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Ladybug2001 02-10-2013 10:22 AM

Yearling and two year old running weird?
 
The other day I happened to have my camera when all my horses decided to run around like nuts. When I showed the video to my mom she noticed that my yearling runs weird. So I slowed the video down and watched, sure enough its like he doesn't extend out. His back legs almost move together when you watch in normal speed. My two year old also does it. Is it because they haven't ran as much as the other two? The yearling is the very loud paint. The two year old is the sorrel with the large blaze, he looks like my mare but you may be able to see the difference.

Can you explain why they do this?


The mare with the white legs is the yearlings dam, she is 15. The mare that looks like my two year old gelding is 19. The smaller, slower light sorrel is two as well, but just came from a bad situation so she doesn't have the energy to keep up with them but tries her best.

bhorselover 02-18-2013 04:50 PM

Usually horses run out of excitement expectantly when its windy or the weather is changing. Is the yearling your talking about that is running weird the slow one?

DoubleKCustoms 02-19-2013 03:40 PM

They don't look weird to me. Just looks like a herd having lots of fun. :)

beau159 02-19-2013 04:12 PM

They're still growing tons. I wouldn't worry about it too much at this point, especially the yearling. It takes time for those joints to continue to grow, along with the tendons and ligament.

I would worry more about the big pile of junk wood that you have in the middle of the pasture. :shock: If things (like that pallet) are still nailed together, you are asking for a horse to step on a nail.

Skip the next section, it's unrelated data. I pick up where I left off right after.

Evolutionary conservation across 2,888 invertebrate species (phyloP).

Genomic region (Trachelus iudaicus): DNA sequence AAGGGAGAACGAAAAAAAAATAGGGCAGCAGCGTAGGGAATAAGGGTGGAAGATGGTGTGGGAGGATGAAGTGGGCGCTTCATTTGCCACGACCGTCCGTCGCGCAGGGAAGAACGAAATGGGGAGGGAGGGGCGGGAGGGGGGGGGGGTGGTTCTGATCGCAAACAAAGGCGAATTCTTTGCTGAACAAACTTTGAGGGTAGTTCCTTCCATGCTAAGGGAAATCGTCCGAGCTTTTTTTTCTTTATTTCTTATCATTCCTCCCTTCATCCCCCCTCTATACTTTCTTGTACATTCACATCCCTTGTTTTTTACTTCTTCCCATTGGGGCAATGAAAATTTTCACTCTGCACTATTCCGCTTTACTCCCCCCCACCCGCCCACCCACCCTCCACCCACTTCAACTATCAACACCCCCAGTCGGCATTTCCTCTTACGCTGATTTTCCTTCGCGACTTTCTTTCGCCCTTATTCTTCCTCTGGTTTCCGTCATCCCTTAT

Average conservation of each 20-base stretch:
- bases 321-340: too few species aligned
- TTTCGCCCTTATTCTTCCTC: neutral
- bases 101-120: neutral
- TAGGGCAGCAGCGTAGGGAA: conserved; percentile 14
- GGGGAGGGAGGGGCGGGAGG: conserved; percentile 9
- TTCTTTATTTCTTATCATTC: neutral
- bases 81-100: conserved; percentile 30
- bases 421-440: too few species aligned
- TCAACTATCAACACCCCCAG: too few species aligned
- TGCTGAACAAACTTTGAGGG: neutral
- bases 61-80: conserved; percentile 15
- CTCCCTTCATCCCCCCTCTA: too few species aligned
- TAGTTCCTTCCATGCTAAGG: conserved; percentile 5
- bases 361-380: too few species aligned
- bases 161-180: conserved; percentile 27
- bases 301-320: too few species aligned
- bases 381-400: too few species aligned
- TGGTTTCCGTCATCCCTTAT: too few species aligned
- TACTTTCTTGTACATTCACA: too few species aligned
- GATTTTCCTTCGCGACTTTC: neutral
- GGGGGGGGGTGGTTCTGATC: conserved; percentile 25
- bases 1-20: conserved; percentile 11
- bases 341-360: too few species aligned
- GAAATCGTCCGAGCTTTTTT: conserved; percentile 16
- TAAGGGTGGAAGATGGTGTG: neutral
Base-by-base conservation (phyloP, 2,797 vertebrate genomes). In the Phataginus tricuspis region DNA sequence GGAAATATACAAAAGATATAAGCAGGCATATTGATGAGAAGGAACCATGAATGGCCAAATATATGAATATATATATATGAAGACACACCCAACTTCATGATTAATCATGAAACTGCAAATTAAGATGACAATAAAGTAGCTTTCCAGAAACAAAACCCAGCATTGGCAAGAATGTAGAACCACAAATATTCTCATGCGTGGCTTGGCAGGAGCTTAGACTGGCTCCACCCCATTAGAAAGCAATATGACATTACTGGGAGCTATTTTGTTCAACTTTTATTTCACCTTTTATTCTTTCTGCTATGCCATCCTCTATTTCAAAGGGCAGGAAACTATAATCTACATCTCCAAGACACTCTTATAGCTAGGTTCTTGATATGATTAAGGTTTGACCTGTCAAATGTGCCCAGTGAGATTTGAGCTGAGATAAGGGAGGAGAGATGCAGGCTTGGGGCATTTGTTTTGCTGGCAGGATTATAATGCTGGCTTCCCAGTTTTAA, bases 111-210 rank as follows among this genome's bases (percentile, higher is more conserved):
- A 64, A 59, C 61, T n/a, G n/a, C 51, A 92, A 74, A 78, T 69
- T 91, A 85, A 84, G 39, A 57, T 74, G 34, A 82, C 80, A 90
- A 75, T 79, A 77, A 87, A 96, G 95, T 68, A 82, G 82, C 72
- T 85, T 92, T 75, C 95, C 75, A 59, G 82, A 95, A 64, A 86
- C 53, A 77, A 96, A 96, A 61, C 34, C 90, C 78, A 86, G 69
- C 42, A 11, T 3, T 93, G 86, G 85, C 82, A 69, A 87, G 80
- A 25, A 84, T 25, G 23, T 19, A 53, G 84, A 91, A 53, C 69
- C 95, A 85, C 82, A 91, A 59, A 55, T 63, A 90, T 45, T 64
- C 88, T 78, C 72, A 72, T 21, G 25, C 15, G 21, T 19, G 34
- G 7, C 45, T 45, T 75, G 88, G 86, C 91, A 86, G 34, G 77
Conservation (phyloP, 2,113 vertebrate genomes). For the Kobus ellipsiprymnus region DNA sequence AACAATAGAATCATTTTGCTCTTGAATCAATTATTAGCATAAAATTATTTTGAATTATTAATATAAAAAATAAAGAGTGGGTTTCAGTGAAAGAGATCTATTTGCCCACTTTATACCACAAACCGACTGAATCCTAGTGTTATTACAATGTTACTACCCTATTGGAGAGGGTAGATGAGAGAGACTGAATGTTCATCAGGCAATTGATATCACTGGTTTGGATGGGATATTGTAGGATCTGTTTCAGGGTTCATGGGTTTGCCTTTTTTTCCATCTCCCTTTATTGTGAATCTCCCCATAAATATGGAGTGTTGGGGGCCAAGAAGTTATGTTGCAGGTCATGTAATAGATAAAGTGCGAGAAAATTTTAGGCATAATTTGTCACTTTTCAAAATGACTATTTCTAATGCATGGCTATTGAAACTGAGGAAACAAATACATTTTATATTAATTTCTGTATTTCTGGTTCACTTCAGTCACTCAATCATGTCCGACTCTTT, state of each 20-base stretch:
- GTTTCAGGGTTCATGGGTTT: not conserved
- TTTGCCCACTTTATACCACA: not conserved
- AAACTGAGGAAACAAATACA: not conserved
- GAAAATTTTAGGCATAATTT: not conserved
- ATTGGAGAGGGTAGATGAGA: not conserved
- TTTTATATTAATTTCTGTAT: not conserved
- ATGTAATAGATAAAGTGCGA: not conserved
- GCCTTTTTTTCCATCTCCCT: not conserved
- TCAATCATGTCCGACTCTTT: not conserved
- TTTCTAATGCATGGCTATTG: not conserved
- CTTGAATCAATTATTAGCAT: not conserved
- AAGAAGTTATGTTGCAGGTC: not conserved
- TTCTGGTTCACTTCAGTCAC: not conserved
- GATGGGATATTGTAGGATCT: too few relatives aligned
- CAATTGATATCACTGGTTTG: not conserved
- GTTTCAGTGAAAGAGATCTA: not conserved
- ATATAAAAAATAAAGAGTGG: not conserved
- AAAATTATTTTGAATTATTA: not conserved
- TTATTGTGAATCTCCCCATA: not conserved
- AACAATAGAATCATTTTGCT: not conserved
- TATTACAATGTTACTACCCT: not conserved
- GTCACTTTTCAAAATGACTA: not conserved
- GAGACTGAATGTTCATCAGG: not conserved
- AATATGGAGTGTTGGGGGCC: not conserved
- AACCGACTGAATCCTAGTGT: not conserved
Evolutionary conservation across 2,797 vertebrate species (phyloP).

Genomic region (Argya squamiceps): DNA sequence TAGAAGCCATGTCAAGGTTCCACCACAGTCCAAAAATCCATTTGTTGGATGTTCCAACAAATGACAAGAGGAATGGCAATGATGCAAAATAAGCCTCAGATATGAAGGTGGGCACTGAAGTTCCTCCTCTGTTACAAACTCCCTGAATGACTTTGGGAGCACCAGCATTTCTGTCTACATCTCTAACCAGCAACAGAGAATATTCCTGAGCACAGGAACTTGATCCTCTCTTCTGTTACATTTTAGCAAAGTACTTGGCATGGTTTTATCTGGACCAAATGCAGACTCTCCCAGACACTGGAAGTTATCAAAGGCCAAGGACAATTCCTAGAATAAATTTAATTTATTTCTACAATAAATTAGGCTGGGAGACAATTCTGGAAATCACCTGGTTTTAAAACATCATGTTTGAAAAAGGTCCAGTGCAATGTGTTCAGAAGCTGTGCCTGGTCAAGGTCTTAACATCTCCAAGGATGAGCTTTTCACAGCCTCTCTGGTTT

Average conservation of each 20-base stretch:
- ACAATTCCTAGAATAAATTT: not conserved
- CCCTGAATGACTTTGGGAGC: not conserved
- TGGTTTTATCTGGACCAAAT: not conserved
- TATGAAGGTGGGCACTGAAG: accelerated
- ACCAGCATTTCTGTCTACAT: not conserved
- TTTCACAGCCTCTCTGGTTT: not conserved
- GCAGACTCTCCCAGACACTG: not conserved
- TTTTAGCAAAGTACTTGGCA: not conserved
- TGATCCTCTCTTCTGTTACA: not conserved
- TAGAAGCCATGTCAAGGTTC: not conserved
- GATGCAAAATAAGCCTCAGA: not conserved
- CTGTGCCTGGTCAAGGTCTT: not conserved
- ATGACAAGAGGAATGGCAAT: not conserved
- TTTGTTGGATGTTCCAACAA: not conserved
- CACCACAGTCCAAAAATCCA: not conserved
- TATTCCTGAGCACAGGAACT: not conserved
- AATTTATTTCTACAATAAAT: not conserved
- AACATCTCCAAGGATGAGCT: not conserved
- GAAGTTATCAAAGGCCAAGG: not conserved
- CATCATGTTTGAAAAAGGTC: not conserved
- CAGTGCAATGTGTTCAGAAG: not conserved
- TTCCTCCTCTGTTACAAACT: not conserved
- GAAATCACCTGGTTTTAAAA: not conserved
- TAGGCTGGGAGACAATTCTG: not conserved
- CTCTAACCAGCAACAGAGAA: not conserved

Ladybug2001 02-19-2013 04:31 PM

The yearling is the loud paint. The slow one is a two year old that was just rescued. I was extremely worried they were gonna run into it. I wish my dad would get rid of it...
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franknbeans 02-19-2013 04:34 PM

I notice sometimes when they are running crazy like this they do seem to stride weird-sort of short in back like you said, and I have always just thought it was them playing and trying to be ready to go in any direction. I don;t think there is anything wrong.

I also would worry about that pile-pallets are perfect for horses to play around and get a hoof caught, then end up running and really getting hurt. It also looks like it is piled up for a bonfire-fine, but like has been said-get rid of the nails! I know my old guy grew up (in spite of himself) in a pasture full of hazards. That was just how the breeder kept the area she kept the young horses in. SOme had scars on their legs, others not, but it always gave me nightmares. I am a bit if a worrywart.

equestrianforever 02-20-2013 09:21 AM

sometimes the back legs dont really separate because their hip isnt veyr flexible and if you lunge him in a circle it should help

CLaPorte432 02-20-2013 09:34 AM

893 Attachment(s)
I find it irresponsible that your keeping the stud colt in with his dam. Its time to geld, or separate.
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franknbeans 02-20-2013 09:48 AM

Equestrian-I would disagree with lunging young horses very much.....small circles are tough on their joints.

churumbeque 02-20-2013 11:08 AM

Quote:

Originally Posted by beau159 (Post 1902540)

I would worry more about the big pile of junk wood that you have in the middle of the pasture. :shock: If things (like that pallet) are still nailed together, you are asking for a horse to step on a nail.

And it looked like a piece of sheet metal laying in there also. Please get that cleaned up and removed or expect a injury and possible a large vet bill.


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